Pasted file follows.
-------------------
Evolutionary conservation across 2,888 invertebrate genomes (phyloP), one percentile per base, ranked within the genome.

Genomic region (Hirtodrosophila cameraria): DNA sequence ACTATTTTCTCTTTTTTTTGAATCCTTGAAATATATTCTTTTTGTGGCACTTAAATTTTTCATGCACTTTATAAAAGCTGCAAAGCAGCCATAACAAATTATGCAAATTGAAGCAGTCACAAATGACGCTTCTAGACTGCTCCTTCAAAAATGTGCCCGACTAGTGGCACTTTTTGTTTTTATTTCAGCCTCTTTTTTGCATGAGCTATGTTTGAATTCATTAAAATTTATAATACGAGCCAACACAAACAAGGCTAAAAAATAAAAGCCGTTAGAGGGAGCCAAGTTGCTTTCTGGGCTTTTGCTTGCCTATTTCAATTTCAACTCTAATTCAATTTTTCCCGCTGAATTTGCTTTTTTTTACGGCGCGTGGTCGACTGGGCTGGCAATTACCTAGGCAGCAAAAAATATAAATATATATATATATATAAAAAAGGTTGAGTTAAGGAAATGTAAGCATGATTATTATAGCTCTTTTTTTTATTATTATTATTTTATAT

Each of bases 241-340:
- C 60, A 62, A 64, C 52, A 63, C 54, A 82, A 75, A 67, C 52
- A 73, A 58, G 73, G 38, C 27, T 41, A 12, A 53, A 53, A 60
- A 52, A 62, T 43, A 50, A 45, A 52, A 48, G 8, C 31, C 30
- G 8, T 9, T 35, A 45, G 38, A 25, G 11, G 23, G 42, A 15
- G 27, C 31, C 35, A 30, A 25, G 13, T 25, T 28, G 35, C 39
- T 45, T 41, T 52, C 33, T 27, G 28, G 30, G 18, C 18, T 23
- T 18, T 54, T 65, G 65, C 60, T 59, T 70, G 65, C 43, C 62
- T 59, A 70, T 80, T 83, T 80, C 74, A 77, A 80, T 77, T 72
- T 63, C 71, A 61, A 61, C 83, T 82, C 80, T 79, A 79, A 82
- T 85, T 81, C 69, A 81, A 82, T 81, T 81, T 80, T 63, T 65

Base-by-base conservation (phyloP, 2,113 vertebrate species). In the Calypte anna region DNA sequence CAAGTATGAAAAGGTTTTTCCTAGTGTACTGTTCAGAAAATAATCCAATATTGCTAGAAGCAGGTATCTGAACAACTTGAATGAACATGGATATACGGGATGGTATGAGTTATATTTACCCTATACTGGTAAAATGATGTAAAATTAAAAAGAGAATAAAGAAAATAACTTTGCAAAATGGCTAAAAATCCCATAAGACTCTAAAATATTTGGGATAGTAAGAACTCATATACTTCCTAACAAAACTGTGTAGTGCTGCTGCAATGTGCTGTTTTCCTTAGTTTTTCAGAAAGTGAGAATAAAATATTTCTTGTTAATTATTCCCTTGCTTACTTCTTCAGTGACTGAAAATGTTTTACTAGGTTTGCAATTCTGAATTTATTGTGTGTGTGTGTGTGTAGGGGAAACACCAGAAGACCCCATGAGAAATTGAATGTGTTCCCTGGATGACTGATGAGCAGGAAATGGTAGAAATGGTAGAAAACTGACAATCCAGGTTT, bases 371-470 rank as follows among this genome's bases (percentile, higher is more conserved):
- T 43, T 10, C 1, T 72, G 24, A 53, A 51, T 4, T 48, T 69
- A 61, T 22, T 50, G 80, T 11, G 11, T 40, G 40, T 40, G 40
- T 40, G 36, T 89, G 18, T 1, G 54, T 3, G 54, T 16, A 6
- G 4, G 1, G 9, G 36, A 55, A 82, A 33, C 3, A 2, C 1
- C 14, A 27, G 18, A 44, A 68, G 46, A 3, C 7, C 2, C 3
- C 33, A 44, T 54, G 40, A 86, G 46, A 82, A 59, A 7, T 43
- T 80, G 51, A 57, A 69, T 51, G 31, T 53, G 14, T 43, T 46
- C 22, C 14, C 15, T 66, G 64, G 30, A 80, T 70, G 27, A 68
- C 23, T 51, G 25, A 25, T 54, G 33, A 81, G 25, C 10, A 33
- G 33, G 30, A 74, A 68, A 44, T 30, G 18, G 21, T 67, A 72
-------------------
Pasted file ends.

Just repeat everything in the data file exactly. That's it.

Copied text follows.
Evolutionary conservation across 2,888 invertebrate genomes (phyloP), one percentile per base, ranked within the genome.

Genomic region (Hirtodrosophila cameraria): DNA sequence ACTATTTTCTCTTTTTTTTGAATCCTTGAAATATATTCTTTTTGTGGCACTTAAATTTTTCATGCACTTTATAAAAGCTGCAAAGCAGCCATAACAAATTATGCAAATTGAAGCAGTCACAAATGACGCTTCTAGACTGCTCCTTCAAAAATGTGCCCGACTAGTGGCACTTTTTGTTTTTATTTCAGCCTCTTTTTTGCATGAGCTATGTTTGAATTCATTAAAATTTATAATACGAGCCAACACAAACAAGGCTAAAAAATAAAAGCCGTTAGAGGGAGCCAAGTTGCTTTCTGGGCTTTTGCTTGCCTATTTCAATTTCAACTCTAATTCAATTTTTCCCGCTGAATTTGCTTTTTTTTACGGCGCGTGGTCGACTGGGCTGGCAATTACCTAGGCAGCAAAAAATATAAATATATATATATATATAAAAAAGGTTGAGTTAAGGAAATGTAAGCATGATTATTATAGCTCTTTTTTTTATTATTATTATTTTATAT

Each of bases 241-340:
- C 60, A 62, A 64, C 52, A 63, C 54, A 82, A 75, A 67, C 52
- A 73, A 58, G 73, G 38, C 27, T 41, A 12, A 53, A 53, A 60
- A 52, A 62, T 43, A 50, A 45, A 52, A 48, G 8, C 31, C 30
- G 8, T 9, T 35, A 45, G 38, A 25, G 11, G 23, G 42, A 15
- G 27, C 31, C 35, A 30, A 25, G 13, T 25, T 28, G 35, C 39
- T 45, T 41, T 52, C 33, T 27, G 28, G 30, G 18, C 18, T 23
- T 18, T 54, T 65, G 65, C 60, T 59, T 70, G 65, C 43, C 62
- T 59, A 70, T 80, T 83, T 80, C 74, A 77, A 80, T 77, T 72
- T 63, C 71, A 61, A 61, C 83, T 82, C 80, T 79, A 79, A 82
- T 85, T 81, C 69, A 81, A 82, T 81, T 81, T 80, T 63, T 65

Base-by-base conservation (phyloP, 2,113 vertebrate species). In the Calypte anna region DNA sequence CAAGTATGAAAAGGTTTTTCCTAGTGTACTGTTCAGAAAATAATCCAATATTGCTAGAAGCAGGTATCTGAACAACTTGAATGAACATGGATATACGGGATGGTATGAGTTATATTTACCCTATACTGGTAAAATGATGTAAAATTAAAAAGAGAATAAAGAAAATAACTTTGCAAAATGGCTAAAAATCCCATAAGACTCTAAAATATTTGGGATAGTAAGAACTCATATACTTCCTAACAAAACTGTGTAGTGCTGCTGCAATGTGCTGTTTTCCTTAGTTTTTCAGAAAGTGAGAATAAAATATTTCTTGTTAATTATTCCCTTGCTTACTTCTTCAGTGACTGAAAATGTTTTACTAGGTTTGCAATTCTGAATTTATTGTGTGTGTGTGTGTGTAGGGGAAACACCAGAAGACCCCATGAGAAATTGAATGTGTTCCCTGGATGACTGATGAGCAGGAAATGGTAGAAATGGTAGAAAACTGACAATCCAGGTTT, bases 371-470 rank as follows among this genome's bases (percentile, higher is more conserved):
- T 43, T 10, C 1, T 72, G 24, A 53, A 51, T 4, T 48, T 69
- A 61, T 22, T 50, G 80, T 11, G 11, T 40, G 40, T 40, G 40
- T 40, G 36, T 89, G 18, T 1, G 54, T 3, G 54, T 16, A 6
- G 4, G 1, G 9, G 36, A 55, A 82, A 33, C 3, A 2, C 1
- C 14, A 27, G 18, A 44, A 68, G 46, A 3, C 7, C 2, C 3
- C 33, A 44, T 54, G 40, A 86, G 46, A 82, A 59, A 7, T 43
- T 80, G 51, A 57, A 69, T 51, G 31, T 53, G 14, T 43, T 46
- C 22, C 14, C 15, T 66, G 64, G 30, A 80, T 70, G 27, A 68
- C 23, T 51, G 25, A 25, T 54, G 33, A 81, G 25, C 10, A 33
- G 33, G 30, A 74, A 68, A 44, T 30, G 18, G 21, T 67, A 72